Plasma Hydrogen Sulfide, Nitric Oxide and Stress Hyperglycemia in Acute Myocardial Infarction

2019-02-10 19:56:21 | BioPortfolio


Acute myocardial infarction (AMI) can cause heart failure, an irregular heartbeat, cardiogenic shock, or cardiac arrest. It is the major cause of morbidity and mortality in the general population. The diagnosis of AMI is complex basing on the clinical history, physical examination, cardiac markers, and a chest radiograph. Besides, considering that the mechanisms linking activation of inflammation and ACS are complex as well, progress in diagnosis and therapy improves little


The World Health Organization (WHO) indexed cardiovascular disease (CVD) as a leading foundation for human death in developing as well as developed countries. Ischemic necrosis of the myocardium is called myocar¬dial infarction. Despite improvements in medical and interventional therapies in recent years, acute myocar¬dial infarction is still an important cause of mortal¬ity and morbidity. Hydrogen sulfide (H2S) is a colorless, water-soluble gas and is an endogenously produced labile diffusible mediator with multiple roles in the cardiovascular system in health and disease. H2S is endogenously generated, and cystathionine-β-synthase (CBS), cystathionine-γ-lyase (CSE), and 3-mercaptopyruvate sulfurtransferase (3-MST) are key enzymes involved in its biological production. Once interacting with carbon monoxide and nitric oxide, H2S will initiate a unique gaseous signaling net¬work and participate in the regulation of multiple patho¬physiological processes. Plasma H2S levels negatively correlated with HbA1c, duration of diabetes, and systolic and diastolic blood pressures.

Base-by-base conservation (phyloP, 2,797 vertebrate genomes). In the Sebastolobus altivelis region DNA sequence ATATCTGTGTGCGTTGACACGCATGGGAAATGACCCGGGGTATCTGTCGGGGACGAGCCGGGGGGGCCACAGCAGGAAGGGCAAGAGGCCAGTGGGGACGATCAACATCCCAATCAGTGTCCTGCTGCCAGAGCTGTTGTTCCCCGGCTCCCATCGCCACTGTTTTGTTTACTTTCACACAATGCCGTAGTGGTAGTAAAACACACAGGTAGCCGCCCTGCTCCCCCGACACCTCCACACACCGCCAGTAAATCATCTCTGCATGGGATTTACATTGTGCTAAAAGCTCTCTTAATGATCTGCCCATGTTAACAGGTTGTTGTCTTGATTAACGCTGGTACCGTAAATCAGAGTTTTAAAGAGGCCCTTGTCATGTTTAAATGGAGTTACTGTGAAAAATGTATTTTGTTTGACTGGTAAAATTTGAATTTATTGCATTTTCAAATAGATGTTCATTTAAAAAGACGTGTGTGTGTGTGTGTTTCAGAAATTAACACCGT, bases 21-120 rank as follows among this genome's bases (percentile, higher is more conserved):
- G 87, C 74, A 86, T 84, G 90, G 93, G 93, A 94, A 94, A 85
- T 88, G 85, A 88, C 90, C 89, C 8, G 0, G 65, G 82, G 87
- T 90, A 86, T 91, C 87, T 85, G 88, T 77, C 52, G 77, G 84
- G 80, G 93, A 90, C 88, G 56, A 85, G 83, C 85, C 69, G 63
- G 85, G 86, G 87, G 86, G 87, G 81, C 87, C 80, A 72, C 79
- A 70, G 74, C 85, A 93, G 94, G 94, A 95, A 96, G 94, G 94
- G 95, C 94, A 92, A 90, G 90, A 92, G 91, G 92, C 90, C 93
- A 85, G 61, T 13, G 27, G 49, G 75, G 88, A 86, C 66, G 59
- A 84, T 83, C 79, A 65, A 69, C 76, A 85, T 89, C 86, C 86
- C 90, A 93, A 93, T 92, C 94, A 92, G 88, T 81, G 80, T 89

Study Design


Myocardial Infarction


Measurement of hydrogen sulfide


Not yet recruiting


Assiut University

Results (where available)

View Results


Published on BioPortfolio: 2019-02-10T19:56:21-0500

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Medical and Biotech [MESH] Definitions

MYOCARDIAL INFARCTION in which the anterior wall of the heart is involved. Anterior wall myocardial infarction is often caused by occlusion of the left anterior descending coronary artery. It can be categorized as anteroseptal or anterolateral wall myocardial infarction.

A myocardial infarction that does not produce elevations in the ST segments of the ELECTROCARDIOGRAM. ST segment elevation of the ECG is often used in determining the treatment protocol (see also ST Elevation Myocardial Infarction).

A clinical syndrome defined by MYOCARDIAL ISCHEMIA symptoms; persistent elevation in the ST segments of the ELECTROCARDIOGRAM; and release of BIOMARKERS of myocardial NECROSIS (e.g., elevated TROPONIN levels). ST segment elevation in the ECG is often used in determining the treatment protocol (see also NON-ST ELEVATION MYOCARDIAL INFARCTION).

MYOCARDIAL INFARCTION in which the inferior wall of the heart is involved. It is often caused by occlusion of the right coronary artery.

Laceration or tearing of cardiac tissues appearing after MYOCARDIAL INFARCTION.

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